Two Baltimore-based historic preservation groups are hoping to save dozens of downtown buildings they fear will be demolished as part of the $350 million west side redevelopment plan.
Baltimore Heritage Inc. and Preservation Maryland contend in a new report that 150 buildings in the 18-block downtown area slated for renewal have enough historical significance to be spared the wrecking ball.
Plan leaders say many of the preservationists' fears are unwarranted and that they intend to save those buildings that have historical significance and are economically viable.
Last month, the City Council introduced a bill to condemn 127 downtown properties as part of a comprehensive plan to resuscitate downtown.
By clearing space for apartments and shops, renewal proponents believe they can complete the city renaissance linking Inner Harbor redevelopment with the campus of the University of Maryland, Baltimore and Charles Center.
In a report sent to downtown redevelopment leaders over the holidays, the preservation groups request that older properties be restored rather than condemned for possible development.
Preservationists want the city to put the downtown section known as Market Center on the National Register of Historic Places and turn it into an area much like the French Quarter in New Orleans.
"Instead of clearing land and waiting for a big developer to come along, you can have a block-by-block, building-by-building renovation," said David Gleason, director of preservation planning for Baltimore Heritage, a 38-year-old volunteer group with 300 members.
Although the city intends to condemn 127 properties -- and a similar bill passed last summer condemns an additional 100 buildings along the Howard Street corridor -- taking properties by eminent domain does not mean they will be demolished, the plan's supporters say.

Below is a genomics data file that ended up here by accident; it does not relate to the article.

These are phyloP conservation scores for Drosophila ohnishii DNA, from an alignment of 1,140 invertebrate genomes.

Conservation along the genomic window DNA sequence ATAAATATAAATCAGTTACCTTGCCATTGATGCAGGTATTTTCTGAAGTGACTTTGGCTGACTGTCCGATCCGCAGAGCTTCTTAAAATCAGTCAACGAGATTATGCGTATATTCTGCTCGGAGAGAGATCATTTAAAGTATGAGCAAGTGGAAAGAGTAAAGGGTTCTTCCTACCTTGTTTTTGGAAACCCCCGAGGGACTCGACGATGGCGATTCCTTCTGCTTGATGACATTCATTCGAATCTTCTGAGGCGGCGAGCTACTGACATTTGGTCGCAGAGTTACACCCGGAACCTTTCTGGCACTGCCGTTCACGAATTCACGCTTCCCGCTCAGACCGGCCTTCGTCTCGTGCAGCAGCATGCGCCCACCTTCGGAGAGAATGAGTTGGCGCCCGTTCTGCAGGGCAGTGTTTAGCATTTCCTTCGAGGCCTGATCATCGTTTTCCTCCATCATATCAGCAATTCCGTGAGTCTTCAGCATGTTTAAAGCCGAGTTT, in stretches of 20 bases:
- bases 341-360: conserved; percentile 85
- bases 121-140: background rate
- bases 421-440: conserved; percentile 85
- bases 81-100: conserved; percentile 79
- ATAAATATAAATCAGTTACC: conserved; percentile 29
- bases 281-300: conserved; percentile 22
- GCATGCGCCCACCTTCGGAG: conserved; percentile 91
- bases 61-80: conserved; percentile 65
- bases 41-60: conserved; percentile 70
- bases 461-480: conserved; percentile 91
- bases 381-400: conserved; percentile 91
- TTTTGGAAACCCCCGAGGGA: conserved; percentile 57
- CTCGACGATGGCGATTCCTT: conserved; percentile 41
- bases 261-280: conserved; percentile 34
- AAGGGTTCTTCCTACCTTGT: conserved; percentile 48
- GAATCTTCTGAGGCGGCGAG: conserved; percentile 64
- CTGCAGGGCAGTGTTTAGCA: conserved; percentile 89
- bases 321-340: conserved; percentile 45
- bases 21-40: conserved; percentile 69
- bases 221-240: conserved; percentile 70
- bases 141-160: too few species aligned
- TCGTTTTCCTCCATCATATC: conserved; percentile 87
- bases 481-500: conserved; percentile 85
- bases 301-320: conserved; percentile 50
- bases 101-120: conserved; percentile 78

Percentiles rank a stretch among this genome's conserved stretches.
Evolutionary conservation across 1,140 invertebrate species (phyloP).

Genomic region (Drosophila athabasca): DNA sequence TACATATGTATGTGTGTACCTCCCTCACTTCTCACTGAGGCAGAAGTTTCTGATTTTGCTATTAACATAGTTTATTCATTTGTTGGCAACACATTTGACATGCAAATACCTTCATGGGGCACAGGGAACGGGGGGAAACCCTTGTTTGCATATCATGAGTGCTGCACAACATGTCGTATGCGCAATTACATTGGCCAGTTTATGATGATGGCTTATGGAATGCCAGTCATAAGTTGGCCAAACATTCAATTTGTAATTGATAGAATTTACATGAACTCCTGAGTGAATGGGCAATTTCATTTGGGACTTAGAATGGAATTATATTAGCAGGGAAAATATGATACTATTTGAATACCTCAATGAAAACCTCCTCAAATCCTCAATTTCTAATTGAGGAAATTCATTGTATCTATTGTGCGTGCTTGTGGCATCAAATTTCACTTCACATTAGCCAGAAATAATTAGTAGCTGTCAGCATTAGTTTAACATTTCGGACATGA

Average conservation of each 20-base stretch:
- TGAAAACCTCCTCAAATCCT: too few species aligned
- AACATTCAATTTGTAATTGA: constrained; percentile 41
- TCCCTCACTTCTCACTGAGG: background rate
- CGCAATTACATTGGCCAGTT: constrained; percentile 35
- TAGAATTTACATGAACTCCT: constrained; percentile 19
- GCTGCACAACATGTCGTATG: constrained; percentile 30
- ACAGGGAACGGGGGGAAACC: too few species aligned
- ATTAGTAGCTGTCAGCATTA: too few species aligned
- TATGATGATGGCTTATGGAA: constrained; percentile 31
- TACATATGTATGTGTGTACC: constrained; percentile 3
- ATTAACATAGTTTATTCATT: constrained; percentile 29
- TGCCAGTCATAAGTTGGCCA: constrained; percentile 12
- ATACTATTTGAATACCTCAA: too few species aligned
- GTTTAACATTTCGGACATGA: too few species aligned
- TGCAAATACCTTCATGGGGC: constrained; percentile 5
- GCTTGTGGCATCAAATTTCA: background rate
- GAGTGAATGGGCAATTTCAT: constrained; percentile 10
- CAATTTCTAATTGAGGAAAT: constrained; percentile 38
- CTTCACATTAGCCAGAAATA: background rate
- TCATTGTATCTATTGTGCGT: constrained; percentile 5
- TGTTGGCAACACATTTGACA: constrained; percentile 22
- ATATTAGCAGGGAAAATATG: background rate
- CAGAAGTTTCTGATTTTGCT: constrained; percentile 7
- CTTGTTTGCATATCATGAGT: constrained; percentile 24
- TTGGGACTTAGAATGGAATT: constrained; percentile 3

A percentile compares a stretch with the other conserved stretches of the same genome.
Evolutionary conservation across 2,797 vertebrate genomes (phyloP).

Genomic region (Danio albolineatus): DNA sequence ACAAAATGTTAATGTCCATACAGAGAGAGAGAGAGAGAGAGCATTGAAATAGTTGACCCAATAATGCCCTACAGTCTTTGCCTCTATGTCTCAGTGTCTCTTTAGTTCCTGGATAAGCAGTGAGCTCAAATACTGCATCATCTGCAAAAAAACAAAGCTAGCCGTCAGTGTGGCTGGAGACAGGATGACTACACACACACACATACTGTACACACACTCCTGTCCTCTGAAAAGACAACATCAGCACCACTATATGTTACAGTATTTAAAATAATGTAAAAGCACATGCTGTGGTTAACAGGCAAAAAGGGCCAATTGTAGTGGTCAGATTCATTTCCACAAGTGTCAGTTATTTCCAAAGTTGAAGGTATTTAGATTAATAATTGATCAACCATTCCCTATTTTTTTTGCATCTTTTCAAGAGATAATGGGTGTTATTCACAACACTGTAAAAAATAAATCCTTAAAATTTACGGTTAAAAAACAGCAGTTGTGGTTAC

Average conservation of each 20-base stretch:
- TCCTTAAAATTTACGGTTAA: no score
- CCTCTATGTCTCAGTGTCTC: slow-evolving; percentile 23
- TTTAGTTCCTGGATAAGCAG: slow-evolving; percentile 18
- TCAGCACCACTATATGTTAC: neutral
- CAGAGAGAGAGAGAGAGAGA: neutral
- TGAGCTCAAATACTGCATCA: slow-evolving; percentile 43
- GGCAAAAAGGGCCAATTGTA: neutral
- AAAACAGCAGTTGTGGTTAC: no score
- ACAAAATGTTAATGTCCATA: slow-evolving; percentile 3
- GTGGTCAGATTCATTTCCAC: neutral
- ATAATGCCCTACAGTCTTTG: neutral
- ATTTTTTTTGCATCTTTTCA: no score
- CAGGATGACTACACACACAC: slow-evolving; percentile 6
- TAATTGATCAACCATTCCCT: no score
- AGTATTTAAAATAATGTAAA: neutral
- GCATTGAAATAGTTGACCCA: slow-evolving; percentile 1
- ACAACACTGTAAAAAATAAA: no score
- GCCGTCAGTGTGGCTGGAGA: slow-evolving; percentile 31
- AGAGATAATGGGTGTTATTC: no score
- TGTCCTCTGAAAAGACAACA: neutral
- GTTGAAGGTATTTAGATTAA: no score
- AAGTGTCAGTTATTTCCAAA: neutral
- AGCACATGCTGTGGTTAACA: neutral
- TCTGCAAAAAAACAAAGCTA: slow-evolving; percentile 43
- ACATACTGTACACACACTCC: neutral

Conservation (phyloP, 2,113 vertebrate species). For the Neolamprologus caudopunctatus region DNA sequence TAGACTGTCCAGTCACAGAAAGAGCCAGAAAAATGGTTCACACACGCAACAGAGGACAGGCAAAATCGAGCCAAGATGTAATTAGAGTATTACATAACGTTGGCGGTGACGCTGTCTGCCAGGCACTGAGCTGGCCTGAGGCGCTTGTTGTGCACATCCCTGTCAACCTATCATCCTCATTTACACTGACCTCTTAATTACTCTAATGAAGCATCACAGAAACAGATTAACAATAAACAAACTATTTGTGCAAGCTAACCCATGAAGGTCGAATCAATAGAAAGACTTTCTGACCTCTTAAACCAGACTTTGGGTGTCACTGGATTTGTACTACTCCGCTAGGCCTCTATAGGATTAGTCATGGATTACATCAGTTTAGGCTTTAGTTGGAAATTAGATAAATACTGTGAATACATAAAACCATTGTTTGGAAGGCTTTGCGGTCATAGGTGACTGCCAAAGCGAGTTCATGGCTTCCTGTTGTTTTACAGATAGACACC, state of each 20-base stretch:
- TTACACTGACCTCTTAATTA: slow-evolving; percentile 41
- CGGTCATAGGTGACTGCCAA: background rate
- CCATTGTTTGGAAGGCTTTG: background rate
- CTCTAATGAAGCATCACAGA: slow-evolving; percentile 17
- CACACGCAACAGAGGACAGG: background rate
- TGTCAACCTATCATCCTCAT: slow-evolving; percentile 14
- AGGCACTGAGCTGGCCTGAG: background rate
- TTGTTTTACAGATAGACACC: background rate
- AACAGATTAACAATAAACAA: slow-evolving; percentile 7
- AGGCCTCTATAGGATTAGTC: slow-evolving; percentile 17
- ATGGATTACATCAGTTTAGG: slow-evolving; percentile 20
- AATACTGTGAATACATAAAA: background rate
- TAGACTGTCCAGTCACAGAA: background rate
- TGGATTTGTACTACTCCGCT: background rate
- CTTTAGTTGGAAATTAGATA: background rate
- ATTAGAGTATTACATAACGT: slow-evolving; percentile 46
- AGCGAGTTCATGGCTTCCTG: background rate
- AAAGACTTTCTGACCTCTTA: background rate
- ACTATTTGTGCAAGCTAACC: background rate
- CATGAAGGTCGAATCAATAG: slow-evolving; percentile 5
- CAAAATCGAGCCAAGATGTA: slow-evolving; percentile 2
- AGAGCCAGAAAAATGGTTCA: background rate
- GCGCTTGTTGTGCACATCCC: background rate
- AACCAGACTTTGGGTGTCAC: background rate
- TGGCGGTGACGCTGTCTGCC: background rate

"The city doesn't plan to tear everything down," said David Stein, director of real estate development for the Harry and Jeanette Weinberg Foundation, the lead proponent of the downtown renewal plan. "The fact is there are some buildings that do have historical value and add to the fabric of the neighborhood."
Meeting with West Baltimore Street property owners last week, Baltimore Development Corp. President M. J. "Jay" Brodie said that economic viability will be the crucial test for deciding which buildings remain. The downtown renovation proposal, released in June and paid for by the Weinberg Foundation, showed that 25 percent of the downtown properties are vacant.
A Eutaw Street merchant asked Brodie whether getting his property designated a historical site would save it from being taken by eminent domain. Brodie replied: "Any buildings we're looking at must go through some test of economic reality."
Preservationists contend that condemnation and redevelopment are more costly than renovating buildings. City officials and developers could also take advantage of federal and state historical preservation tax credits, they said.
"Preservation is a wonderful tool in revitalizing neighborhoods," Gleason said. "It's Baltimore Heritage's feeling that there should be a potential offered to small- and medium-sized businesses."
Properties the preservation groups want to save include:
The Golden Horse Inn (Academy Hotel) at the northwest corner of Howard and Franklin streets. Built in the late 1700s, the hotel has provided lodging since the Conestoga wagon era, preservationists say.
Alberti, Brink and Co. at 322 W. Baltimore St. The 1867 building -- one of eight remaining cast-iron fronts in Baltimore -- is considered the most ornate by preservationists.
Kresge's at the southeast corner of Park Avenue and Lexington Street. The former store is considered one of Maryland's finest examples of art deco architecture.
Congress Hotel (Hotel Kernan) at 306-312 W. Franklin St., built from 1903 through 1905.
The preservation groups are hoping to meet with the BDC, the city's nonprofit business recruiting arm, to discuss their requests. Stein of the Weinberg Foundation said supporters of the redevelopment plan agree that many of the downtown buildings should be saved.
"Condemnation does not equate to demolition," Stein said. "Some of these properties are very viable."
Pub Date: 1/05/99